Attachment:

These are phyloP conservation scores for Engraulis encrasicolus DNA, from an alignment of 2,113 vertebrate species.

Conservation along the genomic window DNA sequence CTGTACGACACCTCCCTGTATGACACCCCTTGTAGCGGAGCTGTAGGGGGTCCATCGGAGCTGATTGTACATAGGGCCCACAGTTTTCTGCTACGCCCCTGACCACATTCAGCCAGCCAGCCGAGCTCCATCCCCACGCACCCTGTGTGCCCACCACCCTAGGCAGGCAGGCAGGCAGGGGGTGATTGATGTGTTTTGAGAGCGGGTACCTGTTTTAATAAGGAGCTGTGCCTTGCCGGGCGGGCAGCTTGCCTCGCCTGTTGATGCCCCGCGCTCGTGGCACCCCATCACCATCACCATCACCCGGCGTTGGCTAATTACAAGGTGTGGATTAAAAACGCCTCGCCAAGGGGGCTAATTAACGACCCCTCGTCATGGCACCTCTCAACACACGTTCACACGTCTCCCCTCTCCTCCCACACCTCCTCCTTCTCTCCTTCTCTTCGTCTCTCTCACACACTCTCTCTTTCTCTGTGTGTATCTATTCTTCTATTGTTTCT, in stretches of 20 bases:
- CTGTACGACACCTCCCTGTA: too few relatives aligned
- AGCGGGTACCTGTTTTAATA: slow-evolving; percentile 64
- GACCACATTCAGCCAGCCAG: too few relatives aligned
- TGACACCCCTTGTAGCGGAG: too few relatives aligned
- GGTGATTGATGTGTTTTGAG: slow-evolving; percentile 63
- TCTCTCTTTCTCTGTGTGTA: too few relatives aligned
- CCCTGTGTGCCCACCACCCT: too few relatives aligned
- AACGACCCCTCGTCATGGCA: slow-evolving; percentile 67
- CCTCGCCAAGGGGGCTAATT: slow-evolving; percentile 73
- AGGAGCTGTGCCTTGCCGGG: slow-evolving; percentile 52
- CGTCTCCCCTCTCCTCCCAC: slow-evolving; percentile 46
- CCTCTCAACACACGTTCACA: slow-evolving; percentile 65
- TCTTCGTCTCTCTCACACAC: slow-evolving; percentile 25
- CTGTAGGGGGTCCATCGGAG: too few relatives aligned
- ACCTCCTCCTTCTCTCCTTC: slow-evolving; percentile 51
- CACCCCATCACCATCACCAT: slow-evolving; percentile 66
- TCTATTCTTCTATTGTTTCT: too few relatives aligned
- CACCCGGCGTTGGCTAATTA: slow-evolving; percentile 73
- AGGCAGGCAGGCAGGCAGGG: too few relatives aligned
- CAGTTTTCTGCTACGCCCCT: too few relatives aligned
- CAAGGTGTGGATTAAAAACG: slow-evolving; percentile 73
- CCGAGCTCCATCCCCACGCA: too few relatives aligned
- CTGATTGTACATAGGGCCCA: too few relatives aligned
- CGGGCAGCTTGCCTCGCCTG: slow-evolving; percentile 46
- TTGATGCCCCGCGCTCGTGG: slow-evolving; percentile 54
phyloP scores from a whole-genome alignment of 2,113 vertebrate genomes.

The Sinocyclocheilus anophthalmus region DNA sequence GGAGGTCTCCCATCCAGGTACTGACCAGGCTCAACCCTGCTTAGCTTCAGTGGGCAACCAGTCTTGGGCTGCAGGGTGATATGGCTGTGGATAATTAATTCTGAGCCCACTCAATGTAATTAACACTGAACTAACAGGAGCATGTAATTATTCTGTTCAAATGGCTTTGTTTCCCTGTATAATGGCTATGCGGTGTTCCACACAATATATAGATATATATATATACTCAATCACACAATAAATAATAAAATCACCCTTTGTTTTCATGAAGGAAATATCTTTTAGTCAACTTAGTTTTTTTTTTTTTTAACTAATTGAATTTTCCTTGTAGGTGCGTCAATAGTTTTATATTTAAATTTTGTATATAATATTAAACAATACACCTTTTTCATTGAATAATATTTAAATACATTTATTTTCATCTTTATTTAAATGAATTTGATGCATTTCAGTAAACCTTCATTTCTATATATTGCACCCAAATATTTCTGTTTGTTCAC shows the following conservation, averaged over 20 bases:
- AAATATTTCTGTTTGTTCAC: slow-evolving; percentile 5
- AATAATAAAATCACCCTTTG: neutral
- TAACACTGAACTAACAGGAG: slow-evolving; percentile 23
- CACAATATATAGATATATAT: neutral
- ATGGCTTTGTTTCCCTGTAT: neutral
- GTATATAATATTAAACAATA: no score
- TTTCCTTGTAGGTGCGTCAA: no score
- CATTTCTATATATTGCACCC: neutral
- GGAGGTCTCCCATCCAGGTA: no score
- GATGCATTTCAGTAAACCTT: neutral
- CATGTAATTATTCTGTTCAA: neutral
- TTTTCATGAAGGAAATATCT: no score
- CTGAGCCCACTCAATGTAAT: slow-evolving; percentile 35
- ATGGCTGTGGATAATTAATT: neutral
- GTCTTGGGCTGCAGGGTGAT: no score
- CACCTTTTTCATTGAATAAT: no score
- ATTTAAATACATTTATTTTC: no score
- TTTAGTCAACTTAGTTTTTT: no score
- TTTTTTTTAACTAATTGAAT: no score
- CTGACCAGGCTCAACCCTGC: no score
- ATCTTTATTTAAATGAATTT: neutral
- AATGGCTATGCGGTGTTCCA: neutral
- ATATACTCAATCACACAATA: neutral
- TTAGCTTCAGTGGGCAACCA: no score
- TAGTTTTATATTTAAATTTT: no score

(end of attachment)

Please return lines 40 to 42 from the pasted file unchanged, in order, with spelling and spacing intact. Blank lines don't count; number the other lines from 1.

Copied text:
- CATGTAATTATTCTGTTCAA: neutral
- TTTTCATGAAGGAAATATCT: no score
- CTGAGCCCACTCAATGTAAT: slow-evolving; percentile 35